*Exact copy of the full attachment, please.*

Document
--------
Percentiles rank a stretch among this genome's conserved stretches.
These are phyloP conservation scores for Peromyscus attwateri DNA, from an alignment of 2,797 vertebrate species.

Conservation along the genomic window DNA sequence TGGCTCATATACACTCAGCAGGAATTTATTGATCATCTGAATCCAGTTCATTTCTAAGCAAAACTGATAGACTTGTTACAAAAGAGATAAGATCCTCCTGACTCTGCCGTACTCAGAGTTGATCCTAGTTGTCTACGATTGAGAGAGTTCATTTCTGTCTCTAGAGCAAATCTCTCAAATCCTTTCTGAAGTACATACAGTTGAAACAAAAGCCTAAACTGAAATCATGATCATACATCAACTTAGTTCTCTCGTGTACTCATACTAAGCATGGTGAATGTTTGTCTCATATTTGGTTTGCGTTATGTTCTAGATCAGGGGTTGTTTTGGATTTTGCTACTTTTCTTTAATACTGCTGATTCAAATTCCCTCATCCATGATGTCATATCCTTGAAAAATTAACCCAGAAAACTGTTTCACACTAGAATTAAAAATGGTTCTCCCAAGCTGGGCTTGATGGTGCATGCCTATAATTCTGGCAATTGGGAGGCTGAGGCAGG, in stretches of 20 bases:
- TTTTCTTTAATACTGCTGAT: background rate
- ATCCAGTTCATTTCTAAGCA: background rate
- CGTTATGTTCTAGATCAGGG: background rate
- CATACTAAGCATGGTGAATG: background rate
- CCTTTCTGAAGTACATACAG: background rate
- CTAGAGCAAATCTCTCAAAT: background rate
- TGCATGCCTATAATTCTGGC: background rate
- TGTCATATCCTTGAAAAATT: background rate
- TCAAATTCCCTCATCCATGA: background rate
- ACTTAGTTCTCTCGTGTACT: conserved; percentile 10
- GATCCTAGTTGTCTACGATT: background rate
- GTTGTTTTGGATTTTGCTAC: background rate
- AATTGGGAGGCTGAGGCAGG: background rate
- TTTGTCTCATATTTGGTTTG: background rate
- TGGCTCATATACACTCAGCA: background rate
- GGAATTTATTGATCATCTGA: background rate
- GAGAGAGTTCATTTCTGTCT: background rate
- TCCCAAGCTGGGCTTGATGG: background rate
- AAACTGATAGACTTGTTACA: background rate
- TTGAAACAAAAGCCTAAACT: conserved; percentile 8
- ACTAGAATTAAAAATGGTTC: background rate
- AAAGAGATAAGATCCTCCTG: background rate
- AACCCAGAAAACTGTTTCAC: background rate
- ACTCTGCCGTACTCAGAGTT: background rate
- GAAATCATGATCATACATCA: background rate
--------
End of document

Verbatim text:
Percentiles rank a stretch among this genome's conserved stretches.
These are phyloP conservation scores for Peromyscus attwateri DNA, from an alignment of 2,797 vertebrate species.

Conservation along the genomic window DNA sequence TGGCTCATATACACTCAGCAGGAATTTATTGATCATCTGAATCCAGTTCATTTCTAAGCAAAACTGATAGACTTGTTACAAAAGAGATAAGATCCTCCTGACTCTGCCGTACTCAGAGTTGATCCTAGTTGTCTACGATTGAGAGAGTTCATTTCTGTCTCTAGAGCAAATCTCTCAAATCCTTTCTGAAGTACATACAGTTGAAACAAAAGCCTAAACTGAAATCATGATCATACATCAACTTAGTTCTCTCGTGTACTCATACTAAGCATGGTGAATGTTTGTCTCATATTTGGTTTGCGTTATGTTCTAGATCAGGGGTTGTTTTGGATTTTGCTACTTTTCTTTAATACTGCTGATTCAAATTCCCTCATCCATGATGTCATATCCTTGAAAAATTAACCCAGAAAACTGTTTCACACTAGAATTAAAAATGGTTCTCCCAAGCTGGGCTTGATGGTGCATGCCTATAATTCTGGCAATTGGGAGGCTGAGGCAGG, in stretches of 20 bases:
- TTTTCTTTAATACTGCTGAT: background rate
- ATCCAGTTCATTTCTAAGCA: background rate
- CGTTATGTTCTAGATCAGGG: background rate
- CATACTAAGCATGGTGAATG: background rate
- CCTTTCTGAAGTACATACAG: background rate
- CTAGAGCAAATCTCTCAAAT: background rate
- TGCATGCCTATAATTCTGGC: background rate
- TGTCATATCCTTGAAAAATT: background rate
- TCAAATTCCCTCATCCATGA: background rate
- ACTTAGTTCTCTCGTGTACT: conserved; percentile 10
- GATCCTAGTTGTCTACGATT: background rate
- GTTGTTTTGGATTTTGCTAC: background rate
- AATTGGGAGGCTGAGGCAGG: background rate
- TTTGTCTCATATTTGGTTTG: background rate
- TGGCTCATATACACTCAGCA: background rate
- GGAATTTATTGATCATCTGA: background rate
- GAGAGAGTTCATTTCTGTCT: background rate
- TCCCAAGCTGGGCTTGATGG: background rate
- AAACTGATAGACTTGTTACA: background rate
- TTGAAACAAAAGCCTAAACT: conserved; percentile 8
- ACTAGAATTAAAAATGGTTC: background rate
- AAAGAGATAAGATCCTCCTG: background rate
- AACCCAGAAAACTGTTTCAC: background rate
- ACTCTGCCGTACTCAGAGTT: background rate
- GAAATCATGATCATACATCA: background rate